Thank fuck Star Donavan had convinced the director of Hope to change the dress code within the city, because he’d be giving the whole cafeteria an eyeful if he still had to wear those godforsaken white harem pants. Not only had bright, vibrant colors replaced the boring white, but she’d also made it possible for the residents to have access to the same leather pants the guards wore.
As it stood, his cock swelled, straining against the button fly of his leathers, and his pulse pounded up into his throat. Which was why it surprised him how steady he sounded when he spoke.
The female pinned him with her sapphire blue eyes. “Trick.” She nodded, her gaze settling on his busted lip. “You good?”
Other than his lip, nothing was bruised except his pride. “I’m good.”
“Hey!” Brian yelled, squirming beneath Aziza’s hold. “Let me go.”
Tangling her fingers in his red curls, she lifted his head a fraction of an inch, then slammed it back down on the metal table. Her nostrils flared, and her upper lip curled over her teeth to reveal the tips of her fangs.
Brian whimpered when she wrenched his arm higher up his back, but he was smart enough to shut his trap. Back on Earth, a crowd would have started to gather by that point, but sudden outbursts of violence weren’t so uncommon in the underground city. Putting that many people—especially that many men—together in tight quarters, it was bound to happen.
Officer Aziza Dakar was stunning. She had the kind of long, ebony hair a man could sink his fingers into, and those intense blue eyes sent a flash of heat through his veins every time she looked at him. He didn’t usually go for the biker-chic look, but damn if the black leather that encased her sleek curves didn’t flick his Bic.
“Thanks for the rescue,” he teased. “You’re my hero.”
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A new 3013 Novella, just for you!
Happy Fall, Y'All!
Half D’Aire, half Reema, Kylir T’Kari is no stranger to cruel words and mocking stares. Some fear him for his uniqueness, others despise him, but mostly, people just don’t understand him. The way he sees it, that’s their problem, not his. He’s comfortable with who he is. His parents swear he hung the stars, and the ragtag crew of the Storm Rideris like a second family. The only thing missing from his life is someone to call his own.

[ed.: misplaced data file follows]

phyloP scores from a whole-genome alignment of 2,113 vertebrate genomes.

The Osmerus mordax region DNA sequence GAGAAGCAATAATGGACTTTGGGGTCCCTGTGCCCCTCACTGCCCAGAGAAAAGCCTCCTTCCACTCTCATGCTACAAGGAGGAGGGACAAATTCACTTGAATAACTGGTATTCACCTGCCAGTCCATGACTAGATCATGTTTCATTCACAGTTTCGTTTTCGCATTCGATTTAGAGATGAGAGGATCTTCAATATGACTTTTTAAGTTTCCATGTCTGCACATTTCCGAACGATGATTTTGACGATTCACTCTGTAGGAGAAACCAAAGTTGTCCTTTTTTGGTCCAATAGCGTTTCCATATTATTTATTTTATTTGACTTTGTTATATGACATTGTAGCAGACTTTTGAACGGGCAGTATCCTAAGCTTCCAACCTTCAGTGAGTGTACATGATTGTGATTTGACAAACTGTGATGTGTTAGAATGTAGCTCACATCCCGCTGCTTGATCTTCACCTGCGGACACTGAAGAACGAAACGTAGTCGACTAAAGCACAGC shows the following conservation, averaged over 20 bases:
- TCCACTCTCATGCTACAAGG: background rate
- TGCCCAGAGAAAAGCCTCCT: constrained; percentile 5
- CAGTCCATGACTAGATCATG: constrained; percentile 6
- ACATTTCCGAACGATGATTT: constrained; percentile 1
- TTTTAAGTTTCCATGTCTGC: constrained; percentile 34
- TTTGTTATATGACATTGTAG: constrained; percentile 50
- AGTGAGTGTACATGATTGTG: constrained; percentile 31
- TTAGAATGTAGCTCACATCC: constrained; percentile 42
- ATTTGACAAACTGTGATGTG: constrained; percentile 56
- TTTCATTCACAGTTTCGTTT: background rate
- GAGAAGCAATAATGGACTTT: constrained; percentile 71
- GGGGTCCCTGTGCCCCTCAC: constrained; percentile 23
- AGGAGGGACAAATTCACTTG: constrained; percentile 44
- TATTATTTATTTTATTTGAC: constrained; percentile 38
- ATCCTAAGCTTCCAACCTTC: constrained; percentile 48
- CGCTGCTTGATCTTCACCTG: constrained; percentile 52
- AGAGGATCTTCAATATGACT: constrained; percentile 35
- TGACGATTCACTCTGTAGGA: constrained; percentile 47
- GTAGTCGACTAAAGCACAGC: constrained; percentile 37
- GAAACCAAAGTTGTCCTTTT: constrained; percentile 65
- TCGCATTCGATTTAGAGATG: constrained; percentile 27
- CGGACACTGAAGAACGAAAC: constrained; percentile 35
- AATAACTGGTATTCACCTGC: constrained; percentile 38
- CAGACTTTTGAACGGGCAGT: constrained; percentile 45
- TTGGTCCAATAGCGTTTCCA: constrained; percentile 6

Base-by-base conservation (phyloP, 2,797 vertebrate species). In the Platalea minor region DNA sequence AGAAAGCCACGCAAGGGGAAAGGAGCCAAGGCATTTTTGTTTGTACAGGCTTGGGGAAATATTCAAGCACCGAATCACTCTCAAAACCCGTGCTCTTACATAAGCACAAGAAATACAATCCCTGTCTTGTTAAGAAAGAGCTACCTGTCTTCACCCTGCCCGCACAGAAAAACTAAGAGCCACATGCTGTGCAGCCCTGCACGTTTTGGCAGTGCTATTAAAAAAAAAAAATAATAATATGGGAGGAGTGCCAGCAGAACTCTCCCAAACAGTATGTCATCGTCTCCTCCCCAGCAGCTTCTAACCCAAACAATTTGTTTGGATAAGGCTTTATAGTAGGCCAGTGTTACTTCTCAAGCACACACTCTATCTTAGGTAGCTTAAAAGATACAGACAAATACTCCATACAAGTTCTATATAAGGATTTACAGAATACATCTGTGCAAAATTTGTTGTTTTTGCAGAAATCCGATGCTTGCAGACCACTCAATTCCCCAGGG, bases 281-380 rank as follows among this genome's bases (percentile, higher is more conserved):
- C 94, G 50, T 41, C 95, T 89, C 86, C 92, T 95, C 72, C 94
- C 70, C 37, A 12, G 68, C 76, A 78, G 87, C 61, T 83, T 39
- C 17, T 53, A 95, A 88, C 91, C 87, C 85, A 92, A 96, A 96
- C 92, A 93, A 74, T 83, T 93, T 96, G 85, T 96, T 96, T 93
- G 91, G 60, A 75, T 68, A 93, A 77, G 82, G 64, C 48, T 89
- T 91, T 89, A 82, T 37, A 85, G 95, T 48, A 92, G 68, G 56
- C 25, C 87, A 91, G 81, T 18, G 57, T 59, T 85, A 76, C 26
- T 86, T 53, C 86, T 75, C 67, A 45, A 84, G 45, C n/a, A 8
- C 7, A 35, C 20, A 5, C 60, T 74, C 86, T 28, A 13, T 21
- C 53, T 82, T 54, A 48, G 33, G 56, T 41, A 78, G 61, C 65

Tasked with traveling to Xenthian to find an antidote for the infertility plaguing Earth’s women, Lieutenant Astrid Strong first has to find a way to get there. Recruiting a capable pilot with a reliable ship is easy. Realizing the hybrid brings desires to the surface she would rather keep buried, not so much.
But fate is a funny thing, and no matter how hard she tries, she can’t outrun it, can’t hide from it. Caught between a painful past and an uncertain future, she’s plagued with doubts and insecurities, and only time will tell if Kylir will be her curse…or her remedy.
“I do have one more question.”
“Let’s have it.” He sounded resigned, but also…disappointed.
“What’s your mom like?”
“I—” He stopped abruptly and snapped his mouth closed. His lips parted, and he tried again, only to stop just as suddenly.
“Come on,” she encouraged. “Tell me. What’s her name?”
Finally, the steel in his eyes softened, and the tension in his shoulders melted away. “Her name is Soira. She’s smart and funny, and she has the best laugh. She’s a bit of a neat freak, but a terrible cook. She packs too much every time she leaves home, and yet, she always forgets something important. She always sang to me when I was little, and she still makes me soup when I’m sick.”
Astrid smiled, and her eyes welled with unshed tears. “She sounds amazing.”
“What about your father?”
“Ah, I thought you said just one more question?”
She laughed. “It’s more like 1-B.”
“All right, then,” he allowed.
It took him much longer to gather his thoughts about his dad, which told her a lot right there. “Start with his name.”
That got a small smile out of him. “Kasar. He’s smart, like my mom, but more disciplined. He’s fluent in three languages, and he’s embarrassed by the fact that he needs a language converter for the others.” His expression turned thoughtful, indulgent. “He’s competitive, but he always lets my mom win—games, arguments, it doesn’t matter. Every time he contacts me, before he says goodbye, he always tells me he’s proud of me.”